Former U.S. Secretary of Education T.H. Bell, a long-time advocate of national school reform, died in his sleep at his Salt Lake home about 5 a.m. Saturday. He was 74.
Bell's wife, Betty Ruth Bell, said her husband had been suffering for quite some time from pulmonary fibrosis. She said he died of an apparent heart attack."He was proud of his wonderful career in education," Mrs. Bell said. "Serving the youth of our country was a great ideal for him. He believed that anybody who got a good education could accomplish whatever he wanted."
Bell took office as President Ronald Reagon's education secretary in 1981 with orders to dismantle the agency he headed. Instead, he focused the nation's attention on education through the publication of "A Nation at Risk," a scathing report on the decline of the education system in America since the 1950s. It was Bell's most notable achievement as education secretary.
The report is credited with having made education a primary issue for the Reagan administration and the nation. After leaving his post as education chief in 1985, he co-authored "How to Shape Up Our Nation's Schools."
Terrel Howard Bell was born Nov. 11, 1921, in Lava Hot Springs, Idaho, the seventh of nine children. His father died in a mining accident when the younger Bell was 7, and his mother supported the family by taking in laundry while her children worked odd jobs.
He attended Albion State Normal School, a teacher's college, beginning in 1940, and served in the Marines during World War II. He later worked as a high school science teacher and athletic coach.
Bell began his career in education policy at age 25 as superintendent of schools in Rockland, Idaho. Later, he held the same position in Afton, Wyo., and Ogden. From 1963 to 1970 he served as Utah's state schools chief, and then moved on to Washington, D.C., to work in education under presidents Nixon and Ford as deputy commissioner and then commissioner of education in the former Department of Health, Education and Welfare.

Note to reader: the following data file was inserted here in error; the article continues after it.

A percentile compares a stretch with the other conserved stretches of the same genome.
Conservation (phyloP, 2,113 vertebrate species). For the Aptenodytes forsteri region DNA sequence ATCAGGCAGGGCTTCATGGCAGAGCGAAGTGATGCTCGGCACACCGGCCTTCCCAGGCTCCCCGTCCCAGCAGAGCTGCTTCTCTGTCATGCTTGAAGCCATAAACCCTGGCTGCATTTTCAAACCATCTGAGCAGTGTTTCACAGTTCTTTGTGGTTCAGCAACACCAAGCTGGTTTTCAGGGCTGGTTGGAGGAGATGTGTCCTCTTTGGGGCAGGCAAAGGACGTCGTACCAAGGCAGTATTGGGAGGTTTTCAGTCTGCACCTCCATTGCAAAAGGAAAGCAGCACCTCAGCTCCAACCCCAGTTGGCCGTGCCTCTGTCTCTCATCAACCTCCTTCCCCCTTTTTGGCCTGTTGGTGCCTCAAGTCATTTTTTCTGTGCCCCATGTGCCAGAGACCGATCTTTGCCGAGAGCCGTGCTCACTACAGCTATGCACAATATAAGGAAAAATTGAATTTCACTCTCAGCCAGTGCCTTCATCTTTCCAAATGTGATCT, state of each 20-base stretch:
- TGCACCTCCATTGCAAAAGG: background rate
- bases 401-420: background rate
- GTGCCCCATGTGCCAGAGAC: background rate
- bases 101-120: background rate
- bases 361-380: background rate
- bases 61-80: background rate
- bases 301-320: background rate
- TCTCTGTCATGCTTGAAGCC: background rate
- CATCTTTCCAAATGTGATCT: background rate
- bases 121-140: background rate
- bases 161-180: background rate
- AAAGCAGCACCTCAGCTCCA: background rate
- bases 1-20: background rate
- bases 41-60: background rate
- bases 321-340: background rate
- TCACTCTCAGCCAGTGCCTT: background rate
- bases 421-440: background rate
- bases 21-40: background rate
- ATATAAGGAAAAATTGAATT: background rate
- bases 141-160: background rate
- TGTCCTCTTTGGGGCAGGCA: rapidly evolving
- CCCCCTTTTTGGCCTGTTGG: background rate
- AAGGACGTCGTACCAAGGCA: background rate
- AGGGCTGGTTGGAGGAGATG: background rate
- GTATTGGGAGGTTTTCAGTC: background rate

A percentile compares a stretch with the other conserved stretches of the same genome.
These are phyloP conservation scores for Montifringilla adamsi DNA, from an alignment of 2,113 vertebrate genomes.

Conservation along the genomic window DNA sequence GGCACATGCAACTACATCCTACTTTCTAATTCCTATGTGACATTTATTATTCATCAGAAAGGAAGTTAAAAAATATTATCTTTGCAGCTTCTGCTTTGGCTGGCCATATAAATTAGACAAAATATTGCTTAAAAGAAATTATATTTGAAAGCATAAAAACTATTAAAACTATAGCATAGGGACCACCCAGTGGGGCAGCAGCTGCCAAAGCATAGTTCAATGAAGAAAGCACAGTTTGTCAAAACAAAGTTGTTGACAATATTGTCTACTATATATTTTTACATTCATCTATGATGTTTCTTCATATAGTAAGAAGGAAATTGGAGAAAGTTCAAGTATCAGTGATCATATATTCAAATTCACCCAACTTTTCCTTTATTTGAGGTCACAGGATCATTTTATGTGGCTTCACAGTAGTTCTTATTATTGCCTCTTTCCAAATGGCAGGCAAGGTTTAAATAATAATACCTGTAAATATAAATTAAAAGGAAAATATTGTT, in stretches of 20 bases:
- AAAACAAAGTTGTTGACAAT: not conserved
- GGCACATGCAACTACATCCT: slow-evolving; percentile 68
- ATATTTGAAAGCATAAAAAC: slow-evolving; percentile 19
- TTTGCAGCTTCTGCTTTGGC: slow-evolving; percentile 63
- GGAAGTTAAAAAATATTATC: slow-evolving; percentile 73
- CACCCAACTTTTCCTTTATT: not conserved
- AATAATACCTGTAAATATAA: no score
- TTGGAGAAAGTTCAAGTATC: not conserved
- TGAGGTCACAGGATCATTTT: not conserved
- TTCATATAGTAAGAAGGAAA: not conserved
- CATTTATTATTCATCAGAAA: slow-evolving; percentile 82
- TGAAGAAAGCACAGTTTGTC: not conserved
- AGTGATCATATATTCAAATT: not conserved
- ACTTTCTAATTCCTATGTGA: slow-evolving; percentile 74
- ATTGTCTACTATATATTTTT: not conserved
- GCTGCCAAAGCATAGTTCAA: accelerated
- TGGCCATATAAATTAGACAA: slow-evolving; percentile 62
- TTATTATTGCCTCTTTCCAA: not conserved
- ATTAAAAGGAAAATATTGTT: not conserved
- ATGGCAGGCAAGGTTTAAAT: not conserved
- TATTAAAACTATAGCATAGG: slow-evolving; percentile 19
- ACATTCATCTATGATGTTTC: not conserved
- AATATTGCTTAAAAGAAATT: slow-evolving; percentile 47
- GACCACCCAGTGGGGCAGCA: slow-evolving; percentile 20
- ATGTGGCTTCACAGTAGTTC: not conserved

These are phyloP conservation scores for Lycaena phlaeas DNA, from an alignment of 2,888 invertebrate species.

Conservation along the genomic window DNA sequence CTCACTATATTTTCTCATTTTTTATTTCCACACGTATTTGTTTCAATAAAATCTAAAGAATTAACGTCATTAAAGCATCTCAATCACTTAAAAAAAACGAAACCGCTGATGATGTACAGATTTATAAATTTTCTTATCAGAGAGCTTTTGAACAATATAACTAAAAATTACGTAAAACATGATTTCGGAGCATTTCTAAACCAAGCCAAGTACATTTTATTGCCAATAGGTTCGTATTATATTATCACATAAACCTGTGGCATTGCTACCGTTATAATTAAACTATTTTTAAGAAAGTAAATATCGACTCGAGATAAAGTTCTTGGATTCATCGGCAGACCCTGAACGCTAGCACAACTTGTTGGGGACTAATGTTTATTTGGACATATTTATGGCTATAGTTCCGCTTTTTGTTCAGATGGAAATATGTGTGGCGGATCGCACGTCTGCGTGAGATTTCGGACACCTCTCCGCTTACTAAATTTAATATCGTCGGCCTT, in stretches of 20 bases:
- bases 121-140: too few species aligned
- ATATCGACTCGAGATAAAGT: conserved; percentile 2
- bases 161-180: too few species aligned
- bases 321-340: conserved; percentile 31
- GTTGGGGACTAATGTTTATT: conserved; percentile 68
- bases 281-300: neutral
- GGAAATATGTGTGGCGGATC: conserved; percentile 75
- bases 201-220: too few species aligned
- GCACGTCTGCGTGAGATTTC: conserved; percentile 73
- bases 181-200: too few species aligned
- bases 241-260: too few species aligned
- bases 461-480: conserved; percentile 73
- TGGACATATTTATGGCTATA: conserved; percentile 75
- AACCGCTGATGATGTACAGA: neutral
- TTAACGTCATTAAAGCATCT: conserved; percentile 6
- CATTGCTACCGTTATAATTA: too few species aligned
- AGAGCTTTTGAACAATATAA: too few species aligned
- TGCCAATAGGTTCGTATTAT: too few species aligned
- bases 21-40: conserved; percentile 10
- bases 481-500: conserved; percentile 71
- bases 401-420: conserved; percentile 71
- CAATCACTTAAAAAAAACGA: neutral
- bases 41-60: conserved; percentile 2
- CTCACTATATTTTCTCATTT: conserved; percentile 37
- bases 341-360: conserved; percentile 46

After leaving the Reagan administration, he established a nonprofit consultant group with school districts in 16 cities. The motivational program focused on middle schools and established athletics-like competition to promote academic excellence. He later established Terrel Bell and Associates with Donna L. Elmquist and Elam Hertzler, who was Bell's chief of staff when he was education secretary.
Mrs. Bell said her husband's close friendship with former defense secretary Caspar Weinberger led to a personal relationship with Reagan, whom she said her husband thought of as a "fine human being . . . a wonderful person with a great personality."
Regarding his appointment as education secretary, she said, "We think Caspar Weinberger put in a good word for him," Mrs. Bell said. "He (T.H. Bell) didn't travel much in political circles."
Mrs. Bell said her husband was an avid outdoorsman who loved to ski on both water and snow, especially with his four sons. He was an active member of the LDS Church and served as president of the University Second Stake for single men.
"He was quite involved in that," she said. "He did enjoy young people - they were sort of a light in his life."
Mrs. Bell said her husband's funeral services have been tentatively scheduled for noon Wednesday at the Ensign Peak Ward at 125 E. North Sandrun Road.